Safety concerns associated with long-acting β2-agonists (LABAs) have led to many US Food and Drug Administration (FDA) regulatory activities for this class of drugs. Little is known about the effect of these regulatory activities on use of LABA-containing agents or other asthma medications.
We created rolling cohorts of pediatric and adult asthmatic patients in the Mini-Sentinel Distributed Database between January 2005 and June 2011. The proportions of asthmatic patients using LABA-containing products, inhaled corticosteroids (ICSs), leukotriene modifiers, short-acting β2-agonists, oral corticosteroids, other bronchodilators, and no medications were measured on a monthly basis, and the changes were evaluated by using interrupted time series with segmented regression analysis.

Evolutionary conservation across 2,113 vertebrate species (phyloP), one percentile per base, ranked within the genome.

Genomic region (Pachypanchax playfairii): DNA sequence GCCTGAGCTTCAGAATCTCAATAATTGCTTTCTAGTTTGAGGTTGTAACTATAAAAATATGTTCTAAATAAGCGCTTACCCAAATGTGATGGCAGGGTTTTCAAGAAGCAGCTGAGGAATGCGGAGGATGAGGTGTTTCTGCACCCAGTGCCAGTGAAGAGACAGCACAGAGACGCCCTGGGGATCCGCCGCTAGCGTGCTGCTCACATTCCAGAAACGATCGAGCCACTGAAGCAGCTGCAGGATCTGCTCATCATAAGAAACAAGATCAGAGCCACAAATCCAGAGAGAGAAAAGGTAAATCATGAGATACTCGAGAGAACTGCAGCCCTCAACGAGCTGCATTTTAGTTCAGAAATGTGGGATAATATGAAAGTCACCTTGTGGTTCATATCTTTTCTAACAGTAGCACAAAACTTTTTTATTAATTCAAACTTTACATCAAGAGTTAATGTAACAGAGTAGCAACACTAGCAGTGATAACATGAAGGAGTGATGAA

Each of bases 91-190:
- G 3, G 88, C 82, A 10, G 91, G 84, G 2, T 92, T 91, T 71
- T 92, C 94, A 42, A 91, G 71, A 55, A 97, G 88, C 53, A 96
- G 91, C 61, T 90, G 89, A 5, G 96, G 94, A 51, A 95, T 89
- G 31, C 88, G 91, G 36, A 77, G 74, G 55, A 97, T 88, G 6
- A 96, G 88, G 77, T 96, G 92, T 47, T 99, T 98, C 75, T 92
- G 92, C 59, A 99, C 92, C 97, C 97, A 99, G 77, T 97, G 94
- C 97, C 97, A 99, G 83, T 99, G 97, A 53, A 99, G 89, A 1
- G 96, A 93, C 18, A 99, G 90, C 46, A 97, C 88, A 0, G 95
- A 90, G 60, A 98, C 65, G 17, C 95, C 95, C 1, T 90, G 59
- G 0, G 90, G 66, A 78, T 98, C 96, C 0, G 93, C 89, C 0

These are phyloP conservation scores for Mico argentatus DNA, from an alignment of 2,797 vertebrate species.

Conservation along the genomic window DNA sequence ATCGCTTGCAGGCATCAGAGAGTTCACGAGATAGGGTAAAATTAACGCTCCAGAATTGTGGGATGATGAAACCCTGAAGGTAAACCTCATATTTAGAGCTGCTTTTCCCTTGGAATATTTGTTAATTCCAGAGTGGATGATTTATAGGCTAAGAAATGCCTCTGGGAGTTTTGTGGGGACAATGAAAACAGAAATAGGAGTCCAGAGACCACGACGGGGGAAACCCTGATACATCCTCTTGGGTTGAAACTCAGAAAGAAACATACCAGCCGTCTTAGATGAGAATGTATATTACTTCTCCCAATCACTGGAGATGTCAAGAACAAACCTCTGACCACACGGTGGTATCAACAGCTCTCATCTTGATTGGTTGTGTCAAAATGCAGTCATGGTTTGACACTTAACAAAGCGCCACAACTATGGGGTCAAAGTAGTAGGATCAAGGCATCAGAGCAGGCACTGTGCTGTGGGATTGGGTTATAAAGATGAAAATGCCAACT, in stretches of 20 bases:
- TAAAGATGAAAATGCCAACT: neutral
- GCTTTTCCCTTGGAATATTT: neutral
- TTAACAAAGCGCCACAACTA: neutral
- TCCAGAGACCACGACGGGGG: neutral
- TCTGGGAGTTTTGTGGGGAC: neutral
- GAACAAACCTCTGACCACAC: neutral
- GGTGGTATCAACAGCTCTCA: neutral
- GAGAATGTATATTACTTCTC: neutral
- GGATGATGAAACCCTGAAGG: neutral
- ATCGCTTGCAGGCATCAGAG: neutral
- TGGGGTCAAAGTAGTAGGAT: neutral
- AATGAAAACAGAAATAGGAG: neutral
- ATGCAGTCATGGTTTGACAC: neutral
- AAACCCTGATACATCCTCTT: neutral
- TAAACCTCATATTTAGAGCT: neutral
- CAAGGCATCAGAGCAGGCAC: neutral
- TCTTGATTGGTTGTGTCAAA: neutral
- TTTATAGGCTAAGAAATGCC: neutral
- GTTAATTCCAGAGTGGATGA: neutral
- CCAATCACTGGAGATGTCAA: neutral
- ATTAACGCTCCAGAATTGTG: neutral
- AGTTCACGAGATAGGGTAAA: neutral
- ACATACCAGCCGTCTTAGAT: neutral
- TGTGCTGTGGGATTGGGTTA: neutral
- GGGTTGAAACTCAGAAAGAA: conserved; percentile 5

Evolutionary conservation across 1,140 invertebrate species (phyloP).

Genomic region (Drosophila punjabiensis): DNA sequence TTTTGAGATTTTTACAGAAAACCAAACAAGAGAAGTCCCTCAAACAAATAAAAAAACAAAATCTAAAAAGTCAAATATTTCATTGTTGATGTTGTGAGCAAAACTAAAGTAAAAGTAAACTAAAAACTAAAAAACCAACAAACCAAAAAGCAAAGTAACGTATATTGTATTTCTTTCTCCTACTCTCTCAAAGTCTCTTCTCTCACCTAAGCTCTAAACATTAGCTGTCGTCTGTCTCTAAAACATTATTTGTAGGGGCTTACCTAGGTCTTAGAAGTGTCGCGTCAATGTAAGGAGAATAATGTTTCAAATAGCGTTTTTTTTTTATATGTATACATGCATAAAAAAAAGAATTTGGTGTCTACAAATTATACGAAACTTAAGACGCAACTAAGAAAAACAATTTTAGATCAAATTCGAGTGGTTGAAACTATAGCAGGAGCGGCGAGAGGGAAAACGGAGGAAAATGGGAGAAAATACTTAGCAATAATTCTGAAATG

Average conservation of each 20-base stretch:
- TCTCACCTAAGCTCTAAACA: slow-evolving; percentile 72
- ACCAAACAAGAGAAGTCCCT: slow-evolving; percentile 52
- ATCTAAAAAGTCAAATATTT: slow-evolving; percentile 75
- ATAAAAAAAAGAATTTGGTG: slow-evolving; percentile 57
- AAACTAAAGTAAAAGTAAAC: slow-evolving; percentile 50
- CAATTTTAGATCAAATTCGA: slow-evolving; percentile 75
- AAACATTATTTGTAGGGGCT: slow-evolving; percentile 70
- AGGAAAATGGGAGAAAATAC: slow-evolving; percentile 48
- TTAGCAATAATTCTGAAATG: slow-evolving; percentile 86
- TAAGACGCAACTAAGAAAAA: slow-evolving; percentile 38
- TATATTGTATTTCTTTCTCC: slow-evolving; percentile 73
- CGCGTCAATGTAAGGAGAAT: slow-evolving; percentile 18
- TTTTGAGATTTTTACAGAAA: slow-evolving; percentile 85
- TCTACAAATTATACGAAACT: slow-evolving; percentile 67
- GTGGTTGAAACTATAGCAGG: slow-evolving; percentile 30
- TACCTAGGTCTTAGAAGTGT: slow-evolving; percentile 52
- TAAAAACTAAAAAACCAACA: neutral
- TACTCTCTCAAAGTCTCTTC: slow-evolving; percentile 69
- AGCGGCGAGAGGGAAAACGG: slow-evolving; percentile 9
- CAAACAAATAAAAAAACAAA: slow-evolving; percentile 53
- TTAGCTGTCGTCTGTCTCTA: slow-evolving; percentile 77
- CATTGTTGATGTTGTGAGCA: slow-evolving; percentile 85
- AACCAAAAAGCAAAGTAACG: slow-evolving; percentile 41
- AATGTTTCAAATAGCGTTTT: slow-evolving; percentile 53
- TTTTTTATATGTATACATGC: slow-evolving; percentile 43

When the 2005 regulatory activity was announced, there were statistically significant decreases in the use of fixed-dose ICS-LABA agents in children (-0.98 percentage points) and adults (-1.24 percentage points). Increased use of ICSs and leukotriene modifiers was observed just after the regulatory activities were announced in both children and adults. Although of smaller magnitude, continued favorable changes in the use of LABA agents were observed after the 2010 FDA regulatory activity.
The 2005 and 2010 FDA regulatory activities might have contributed to reduced use of LABA agents, as intended; however, their effect, independent of other factors, cannot be determined. Use of other classes of asthma medications was similarly affected.